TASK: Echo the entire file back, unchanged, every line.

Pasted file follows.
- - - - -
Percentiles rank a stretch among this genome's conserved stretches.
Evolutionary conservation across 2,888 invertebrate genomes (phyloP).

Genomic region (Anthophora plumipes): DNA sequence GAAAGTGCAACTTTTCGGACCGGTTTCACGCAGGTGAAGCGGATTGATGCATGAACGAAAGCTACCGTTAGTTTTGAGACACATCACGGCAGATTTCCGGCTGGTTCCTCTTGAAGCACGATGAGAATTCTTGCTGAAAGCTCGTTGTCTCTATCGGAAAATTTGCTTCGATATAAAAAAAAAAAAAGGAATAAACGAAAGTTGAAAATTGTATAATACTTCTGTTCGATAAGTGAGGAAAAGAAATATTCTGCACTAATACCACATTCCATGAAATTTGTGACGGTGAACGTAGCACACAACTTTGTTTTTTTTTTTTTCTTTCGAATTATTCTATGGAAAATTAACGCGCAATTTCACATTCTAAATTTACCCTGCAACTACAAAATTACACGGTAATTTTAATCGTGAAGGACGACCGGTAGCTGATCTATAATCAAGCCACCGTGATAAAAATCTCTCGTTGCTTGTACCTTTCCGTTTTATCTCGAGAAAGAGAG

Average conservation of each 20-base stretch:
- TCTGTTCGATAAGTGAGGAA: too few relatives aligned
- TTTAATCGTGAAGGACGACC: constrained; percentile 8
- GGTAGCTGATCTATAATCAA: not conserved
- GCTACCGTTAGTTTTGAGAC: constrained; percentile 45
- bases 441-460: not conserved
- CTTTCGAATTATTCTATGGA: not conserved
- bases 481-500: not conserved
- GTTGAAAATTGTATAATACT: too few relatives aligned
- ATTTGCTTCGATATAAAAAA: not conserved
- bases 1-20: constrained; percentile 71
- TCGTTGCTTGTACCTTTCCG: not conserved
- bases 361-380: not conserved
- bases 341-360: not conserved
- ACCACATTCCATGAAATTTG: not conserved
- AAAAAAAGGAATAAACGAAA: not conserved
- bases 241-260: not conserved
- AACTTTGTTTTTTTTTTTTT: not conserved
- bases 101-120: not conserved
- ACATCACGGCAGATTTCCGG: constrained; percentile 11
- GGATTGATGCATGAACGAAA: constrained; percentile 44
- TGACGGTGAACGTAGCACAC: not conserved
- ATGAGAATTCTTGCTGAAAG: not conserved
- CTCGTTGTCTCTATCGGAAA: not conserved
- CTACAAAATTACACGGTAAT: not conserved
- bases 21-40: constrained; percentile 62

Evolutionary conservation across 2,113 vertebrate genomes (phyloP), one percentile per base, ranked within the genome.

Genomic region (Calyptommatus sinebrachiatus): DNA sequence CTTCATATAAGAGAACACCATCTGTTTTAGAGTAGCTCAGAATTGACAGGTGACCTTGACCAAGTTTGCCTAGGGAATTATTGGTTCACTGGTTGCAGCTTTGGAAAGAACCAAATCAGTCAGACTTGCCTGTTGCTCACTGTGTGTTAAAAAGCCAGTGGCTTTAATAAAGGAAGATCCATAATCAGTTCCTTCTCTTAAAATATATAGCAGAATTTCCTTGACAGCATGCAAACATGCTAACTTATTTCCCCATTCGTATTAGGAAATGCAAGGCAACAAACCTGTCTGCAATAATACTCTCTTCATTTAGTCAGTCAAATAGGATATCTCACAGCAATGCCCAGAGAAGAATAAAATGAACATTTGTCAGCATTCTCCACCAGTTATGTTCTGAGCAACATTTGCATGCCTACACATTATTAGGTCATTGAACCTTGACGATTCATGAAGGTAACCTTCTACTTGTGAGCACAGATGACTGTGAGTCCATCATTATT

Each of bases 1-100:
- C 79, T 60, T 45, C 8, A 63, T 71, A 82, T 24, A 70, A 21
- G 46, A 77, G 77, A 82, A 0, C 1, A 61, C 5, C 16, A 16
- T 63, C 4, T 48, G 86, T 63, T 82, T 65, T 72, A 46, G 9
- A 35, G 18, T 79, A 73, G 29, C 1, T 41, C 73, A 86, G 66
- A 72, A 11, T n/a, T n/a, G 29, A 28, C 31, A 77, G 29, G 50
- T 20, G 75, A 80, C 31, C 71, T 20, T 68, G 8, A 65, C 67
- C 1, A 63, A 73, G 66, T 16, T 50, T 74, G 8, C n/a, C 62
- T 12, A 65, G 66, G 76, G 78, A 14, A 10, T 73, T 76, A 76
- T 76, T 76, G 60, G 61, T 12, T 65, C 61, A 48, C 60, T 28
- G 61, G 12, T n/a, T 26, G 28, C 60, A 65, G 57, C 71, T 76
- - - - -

Percentiles rank a stretch among this genome's conserved stretches.
Evolutionary conservation across 2,888 invertebrate genomes (phyloP).

Genomic region (Anthophora plumipes): DNA sequence GAAAGTGCAACTTTTCGGACCGGTTTCACGCAGGTGAAGCGGATTGATGCATGAACGAAAGCTACCGTTAGTTTTGAGACACATCACGGCAGATTTCCGGCTGGTTCCTCTTGAAGCACGATGAGAATTCTTGCTGAAAGCTCGTTGTCTCTATCGGAAAATTTGCTTCGATATAAAAAAAAAAAAAGGAATAAACGAAAGTTGAAAATTGTATAATACTTCTGTTCGATAAGTGAGGAAAAGAAATATTCTGCACTAATACCACATTCCATGAAATTTGTGACGGTGAACGTAGCACACAACTTTGTTTTTTTTTTTTTCTTTCGAATTATTCTATGGAAAATTAACGCGCAATTTCACATTCTAAATTTACCCTGCAACTACAAAATTACACGGTAATTTTAATCGTGAAGGACGACCGGTAGCTGATCTATAATCAAGCCACCGTGATAAAAATCTCTCGTTGCTTGTACCTTTCCGTTTTATCTCGAGAAAGAGAG

Average conservation of each 20-base stretch:
- TCTGTTCGATAAGTGAGGAA: too few relatives aligned
- TTTAATCGTGAAGGACGACC: constrained; percentile 8
- GGTAGCTGATCTATAATCAA: not conserved
- GCTACCGTTAGTTTTGAGAC: constrained; percentile 45
- bases 441-460: not conserved
- CTTTCGAATTATTCTATGGA: not conserved
- bases 481-500: not conserved
- GTTGAAAATTGTATAATACT: too few relatives aligned
- ATTTGCTTCGATATAAAAAA: not conserved
- bases 1-20: constrained; percentile 71
- TCGTTGCTTGTACCTTTCCG: not conserved
- bases 361-380: not conserved
- bases 341-360: not conserved
- ACCACATTCCATGAAATTTG: not conserved
- AAAAAAAGGAATAAACGAAA: not conserved
- bases 241-260: not conserved
- AACTTTGTTTTTTTTTTTTT: not conserved
- bases 101-120: not conserved
- ACATCACGGCAGATTTCCGG: constrained; percentile 11
- GGATTGATGCATGAACGAAA: constrained; percentile 44
- TGACGGTGAACGTAGCACAC: not conserved
- ATGAGAATTCTTGCTGAAAG: not conserved
- CTCGTTGTCTCTATCGGAAA: not conserved
- CTACAAAATTACACGGTAAT: not conserved
- bases 21-40: constrained; percentile 62

Evolutionary conservation across 2,113 vertebrate genomes (phyloP), one percentile per base, ranked within the genome.

Genomic region (Calyptommatus sinebrachiatus): DNA sequence CTTCATATAAGAGAACACCATCTGTTTTAGAGTAGCTCAGAATTGACAGGTGACCTTGACCAAGTTTGCCTAGGGAATTATTGGTTCACTGGTTGCAGCTTTGGAAAGAACCAAATCAGTCAGACTTGCCTGTTGCTCACTGTGTGTTAAAAAGCCAGTGGCTTTAATAAAGGAAGATCCATAATCAGTTCCTTCTCTTAAAATATATAGCAGAATTTCCTTGACAGCATGCAAACATGCTAACTTATTTCCCCATTCGTATTAGGAAATGCAAGGCAACAAACCTGTCTGCAATAATACTCTCTTCATTTAGTCAGTCAAATAGGATATCTCACAGCAATGCCCAGAGAAGAATAAAATGAACATTTGTCAGCATTCTCCACCAGTTATGTTCTGAGCAACATTTGCATGCCTACACATTATTAGGTCATTGAACCTTGACGATTCATGAAGGTAACCTTCTACTTGTGAGCACAGATGACTGTGAGTCCATCATTATT

Each of bases 1-100:
- C 79, T 60, T 45, C 8, A 63, T 71, A 82, T 24, A 70, A 21
- G 46, A 77, G 77, A 82, A 0, C 1, A 61, C 5, C 16, A 16
- T 63, C 4, T 48, G 86, T 63, T 82, T 65, T 72, A 46, G 9
- A 35, G 18, T 79, A 73, G 29, C 1, T 41, C 73, A 86, G 66
- A 72, A 11, T n/a, T n/a, G 29, A 28, C 31, A 77, G 29, G 50
- T 20, G 75, A 80, C 31, C 71, T 20, T 68, G 8, A 65, C 67
- C 1, A 63, A 73, G 66, T 16, T 50, T 74, G 8, C n/a, C 62
- T 12, A 65, G 66, G 76, G 78, A 14, A 10, T 73, T 76, A 76
- T 76, T 76, G 60, G 61, T 12, T 65, C 61, A 48, C 60, T 28
- G 61, G 12, T n/a, T 26, G 28, C 60, A 65, G 57, C 71, T 76